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Q: After running my studio six days a week for 20 years, it's time for me to delegate. How can I transition into a shared-workload system with my teachers?

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Your Studio
What are your non-negotiables? Share on Dance Teacher's Facebook page.

It could be argued that half the battle of owning a dance studio is getting people to follow the rules. To ensure your business will run like a well-oiled machine, it helps to have clear expectations in place for students and their families—and, most important, to make sure everyone knows them from day one. Of course, every school is unique, and behavior that may be acceptable to you might be out of the question for someone else. "There are so many studios out there," says Dana McGuire, a studio co-owner in North Kansas City, Missouri. "Know and stand by what you're about." Here, four seasoned studio directors discuss the issues they consider non-negotiable.

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Teachers & Role Models
"I had to figure out how Graham technique informs the body in ways that other techniques don't address," says Kim Stroud. Photo courtesy of Stroud

When it comes to teaching dance, teachers often find themselves wishing they had 10 more minutes to fit in that final grand jeté sequence across the floor or the last 16 counts of the hip-hop combination they prepared. In a K–12 environment, a time crunch is even more likely. Between increasingly limited slots for arts electives and the challenges of navigating a block schedule, time is a precious commodity. Here, three seasoned K–12 educators share their strategies for making every minute count.

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Your Studio
Photo by Benjamin Spell, courtesy of Spell

Did you see our story on three former owners who found the right successors for their studios? Here's another owner with a successful transition story.

After nearly two decades of ownership, Beverly Spell decided to sell her Lafayette, Louisiana–based school, because the licensing of her curriculum for creative movement and beginning ballet was demanding more of her time and travel. "You can be an absent owner," says Spell, "but I didn't want to be." Last August, she sold The Ballet Studio to faculty member Brie Castro. "We offered her a down payment with four-year owner financing," says Spell. She says it's been surprisingly easy to let go of the responsibility. Well, except for one small thing: "We always have fresh flowers at the studio," she says, "and I still tend to pull out the dead ones when I go in."

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Your Studio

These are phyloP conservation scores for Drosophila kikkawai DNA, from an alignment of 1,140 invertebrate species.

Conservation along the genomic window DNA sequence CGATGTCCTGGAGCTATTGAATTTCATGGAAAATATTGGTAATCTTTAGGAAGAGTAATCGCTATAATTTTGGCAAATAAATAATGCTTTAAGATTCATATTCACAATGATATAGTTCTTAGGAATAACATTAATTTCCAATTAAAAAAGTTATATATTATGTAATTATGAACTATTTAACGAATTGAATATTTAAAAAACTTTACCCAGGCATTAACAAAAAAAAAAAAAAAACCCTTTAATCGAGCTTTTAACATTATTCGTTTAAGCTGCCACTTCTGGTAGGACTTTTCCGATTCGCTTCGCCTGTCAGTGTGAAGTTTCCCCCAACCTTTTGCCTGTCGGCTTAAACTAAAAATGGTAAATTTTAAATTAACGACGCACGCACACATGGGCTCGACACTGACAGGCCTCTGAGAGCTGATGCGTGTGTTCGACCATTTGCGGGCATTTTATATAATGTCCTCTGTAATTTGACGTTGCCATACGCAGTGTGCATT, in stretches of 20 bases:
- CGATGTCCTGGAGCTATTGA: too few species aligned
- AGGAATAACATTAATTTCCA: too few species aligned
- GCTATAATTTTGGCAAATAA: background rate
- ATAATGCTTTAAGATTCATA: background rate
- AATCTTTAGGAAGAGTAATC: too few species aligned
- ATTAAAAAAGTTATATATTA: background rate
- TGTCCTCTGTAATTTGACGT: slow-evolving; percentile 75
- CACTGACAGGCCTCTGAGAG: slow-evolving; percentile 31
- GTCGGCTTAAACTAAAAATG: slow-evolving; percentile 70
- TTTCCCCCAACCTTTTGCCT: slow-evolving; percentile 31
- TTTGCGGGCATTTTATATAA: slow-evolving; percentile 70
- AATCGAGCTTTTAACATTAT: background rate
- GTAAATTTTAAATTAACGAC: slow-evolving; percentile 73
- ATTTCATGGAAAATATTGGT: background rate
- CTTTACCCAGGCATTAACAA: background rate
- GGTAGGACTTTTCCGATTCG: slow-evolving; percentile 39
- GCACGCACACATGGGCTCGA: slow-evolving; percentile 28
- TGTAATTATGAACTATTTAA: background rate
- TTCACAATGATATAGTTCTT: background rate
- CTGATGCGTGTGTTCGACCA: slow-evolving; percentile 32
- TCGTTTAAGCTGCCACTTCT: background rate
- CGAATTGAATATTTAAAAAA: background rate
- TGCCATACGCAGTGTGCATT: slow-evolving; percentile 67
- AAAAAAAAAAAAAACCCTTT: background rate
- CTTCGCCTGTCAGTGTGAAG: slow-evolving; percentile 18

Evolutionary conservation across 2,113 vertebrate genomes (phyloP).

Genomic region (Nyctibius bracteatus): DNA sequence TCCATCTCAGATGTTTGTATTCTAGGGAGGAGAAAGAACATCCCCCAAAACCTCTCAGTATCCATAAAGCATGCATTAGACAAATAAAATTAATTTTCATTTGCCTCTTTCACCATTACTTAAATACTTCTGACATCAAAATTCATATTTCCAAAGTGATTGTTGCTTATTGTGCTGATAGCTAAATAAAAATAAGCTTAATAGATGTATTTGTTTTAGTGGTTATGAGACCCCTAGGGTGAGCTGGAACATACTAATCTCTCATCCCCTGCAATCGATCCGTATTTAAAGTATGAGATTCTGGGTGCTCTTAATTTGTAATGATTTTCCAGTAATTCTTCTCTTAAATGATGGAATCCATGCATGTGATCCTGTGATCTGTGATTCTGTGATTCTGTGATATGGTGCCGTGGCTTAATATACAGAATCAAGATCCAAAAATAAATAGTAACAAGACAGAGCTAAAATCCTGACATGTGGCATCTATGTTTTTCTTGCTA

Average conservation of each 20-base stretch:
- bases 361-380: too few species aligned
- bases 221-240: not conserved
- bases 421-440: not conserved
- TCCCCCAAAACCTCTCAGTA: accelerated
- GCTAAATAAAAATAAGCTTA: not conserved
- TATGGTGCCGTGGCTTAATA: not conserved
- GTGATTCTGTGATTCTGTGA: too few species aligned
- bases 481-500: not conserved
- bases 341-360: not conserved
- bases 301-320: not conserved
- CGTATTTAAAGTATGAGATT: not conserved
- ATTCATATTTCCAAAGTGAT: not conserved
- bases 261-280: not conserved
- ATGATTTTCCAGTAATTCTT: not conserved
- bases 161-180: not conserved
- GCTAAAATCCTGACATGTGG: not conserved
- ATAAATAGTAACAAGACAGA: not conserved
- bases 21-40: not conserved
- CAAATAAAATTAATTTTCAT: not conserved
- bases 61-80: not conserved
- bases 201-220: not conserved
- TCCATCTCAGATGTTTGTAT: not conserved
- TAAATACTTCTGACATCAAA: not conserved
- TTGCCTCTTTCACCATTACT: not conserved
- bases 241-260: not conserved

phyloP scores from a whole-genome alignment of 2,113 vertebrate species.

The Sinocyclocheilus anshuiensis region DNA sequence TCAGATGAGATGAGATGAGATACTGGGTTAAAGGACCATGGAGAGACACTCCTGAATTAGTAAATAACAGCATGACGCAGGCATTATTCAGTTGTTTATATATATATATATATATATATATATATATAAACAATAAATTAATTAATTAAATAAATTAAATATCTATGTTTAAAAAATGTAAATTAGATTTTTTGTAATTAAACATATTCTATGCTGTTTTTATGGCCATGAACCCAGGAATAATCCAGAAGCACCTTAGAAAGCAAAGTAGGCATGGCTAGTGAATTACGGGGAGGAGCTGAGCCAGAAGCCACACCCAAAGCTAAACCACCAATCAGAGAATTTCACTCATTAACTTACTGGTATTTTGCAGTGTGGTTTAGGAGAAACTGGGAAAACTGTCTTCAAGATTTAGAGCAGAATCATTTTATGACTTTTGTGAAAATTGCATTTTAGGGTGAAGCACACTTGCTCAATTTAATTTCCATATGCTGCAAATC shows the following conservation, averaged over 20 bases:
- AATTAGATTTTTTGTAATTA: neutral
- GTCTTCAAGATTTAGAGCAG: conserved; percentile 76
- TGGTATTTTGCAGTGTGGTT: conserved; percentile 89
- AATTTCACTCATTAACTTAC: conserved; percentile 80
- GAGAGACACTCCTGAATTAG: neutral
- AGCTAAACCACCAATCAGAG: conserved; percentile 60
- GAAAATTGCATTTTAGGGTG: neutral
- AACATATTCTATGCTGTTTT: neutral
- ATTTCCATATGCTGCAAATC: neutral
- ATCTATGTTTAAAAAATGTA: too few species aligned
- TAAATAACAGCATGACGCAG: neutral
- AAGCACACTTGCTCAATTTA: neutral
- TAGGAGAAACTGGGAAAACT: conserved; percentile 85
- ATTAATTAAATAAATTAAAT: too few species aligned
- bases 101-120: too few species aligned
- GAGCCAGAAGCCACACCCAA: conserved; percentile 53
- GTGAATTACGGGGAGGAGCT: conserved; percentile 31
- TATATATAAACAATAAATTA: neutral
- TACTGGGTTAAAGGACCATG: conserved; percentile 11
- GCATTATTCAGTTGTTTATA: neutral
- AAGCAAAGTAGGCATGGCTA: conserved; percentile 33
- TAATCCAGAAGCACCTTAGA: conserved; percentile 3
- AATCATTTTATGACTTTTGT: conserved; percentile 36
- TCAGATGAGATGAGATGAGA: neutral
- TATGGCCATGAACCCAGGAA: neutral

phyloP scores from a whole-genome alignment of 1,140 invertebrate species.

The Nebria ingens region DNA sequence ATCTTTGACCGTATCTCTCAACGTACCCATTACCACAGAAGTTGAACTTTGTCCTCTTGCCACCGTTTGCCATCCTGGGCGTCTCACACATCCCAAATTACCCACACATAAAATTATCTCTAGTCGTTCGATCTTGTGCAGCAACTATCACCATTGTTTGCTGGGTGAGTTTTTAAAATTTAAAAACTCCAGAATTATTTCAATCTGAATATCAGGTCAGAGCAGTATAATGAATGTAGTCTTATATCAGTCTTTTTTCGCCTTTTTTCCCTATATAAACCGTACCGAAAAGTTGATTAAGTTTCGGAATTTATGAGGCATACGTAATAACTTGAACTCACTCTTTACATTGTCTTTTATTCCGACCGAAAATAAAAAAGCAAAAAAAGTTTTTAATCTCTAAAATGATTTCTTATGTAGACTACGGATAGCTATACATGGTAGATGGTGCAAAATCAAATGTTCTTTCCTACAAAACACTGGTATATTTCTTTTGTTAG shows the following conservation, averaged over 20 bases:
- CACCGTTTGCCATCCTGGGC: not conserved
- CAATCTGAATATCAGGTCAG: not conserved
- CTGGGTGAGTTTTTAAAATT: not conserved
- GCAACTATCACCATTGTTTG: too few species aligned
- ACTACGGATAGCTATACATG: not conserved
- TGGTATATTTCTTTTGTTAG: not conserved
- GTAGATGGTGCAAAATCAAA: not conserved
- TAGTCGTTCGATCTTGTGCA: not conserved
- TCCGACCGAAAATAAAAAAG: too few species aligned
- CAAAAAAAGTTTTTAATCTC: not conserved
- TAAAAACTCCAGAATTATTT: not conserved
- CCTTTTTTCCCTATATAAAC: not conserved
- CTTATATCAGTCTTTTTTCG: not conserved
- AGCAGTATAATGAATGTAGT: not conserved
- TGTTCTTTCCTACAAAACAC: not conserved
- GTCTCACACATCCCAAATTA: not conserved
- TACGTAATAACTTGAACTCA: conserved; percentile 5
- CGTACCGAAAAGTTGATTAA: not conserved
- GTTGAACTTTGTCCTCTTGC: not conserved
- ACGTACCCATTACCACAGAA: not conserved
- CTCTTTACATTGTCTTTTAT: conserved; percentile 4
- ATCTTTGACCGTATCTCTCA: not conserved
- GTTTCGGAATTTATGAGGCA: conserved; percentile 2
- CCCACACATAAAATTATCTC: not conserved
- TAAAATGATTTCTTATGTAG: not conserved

From left to right, Lilly Angyal, Lillie Narron, teacher Kim Black, Lilly Wolf and Nora Fisher. Photo by Marie Janssen with Blink of an Eye Photography, courtesy of Black

Do you have new preschool students enrolling in a second wave of enrollment this month?

For students under the age of five, the first day of dance class can be exciting and full of anxiety for both the parent and the child. Teachers want to set the stage for an easy, happy, and memorable first day of dance. The following methods may seem simple, but you have to remember that even the smallest details can throw off a three-year-old.

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Sekou McMiller. PC Kyle Froman

A new year calls for a new approach to your training. As you make your resolutions for 2018, think about the corrections you hear most often. Now is the perfect time to address these issues and set realistic goals to fix them. Not sure what to tackle first? These seven resolutions master teachers wish you'd make will help you start the year off on the right foot.

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Your Studio

What studio owner wants to spend time thinking about the worst that can happen? Yet as the dance studio business continues to expand, the number of dance studio–related scandals seems to grow in proportion: Sexual abuse allegations make headlines, copycat studios pop up around the corner and "borrowed" choreography winds up onstage at the next competition. Thinking through a crisis management plan ahead of time and adopting wise risk-reduction strategies will help protect the hard-earned success you've achieved. Read on for three studio scenarios and the steps to appropriately deal with them and prevent them from happening at all.

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Your Studio
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How's business? Are you slowing down, holding your own, or growing? The first step in facing tight economic times is not to panic. Many bankers, real estate experts and business forecasters are saying that our greatest problem is fear. The more fearful you are, the worse the future looks. Instead, ask the question: How will I manage and grow my studio during the next 12–24 months?

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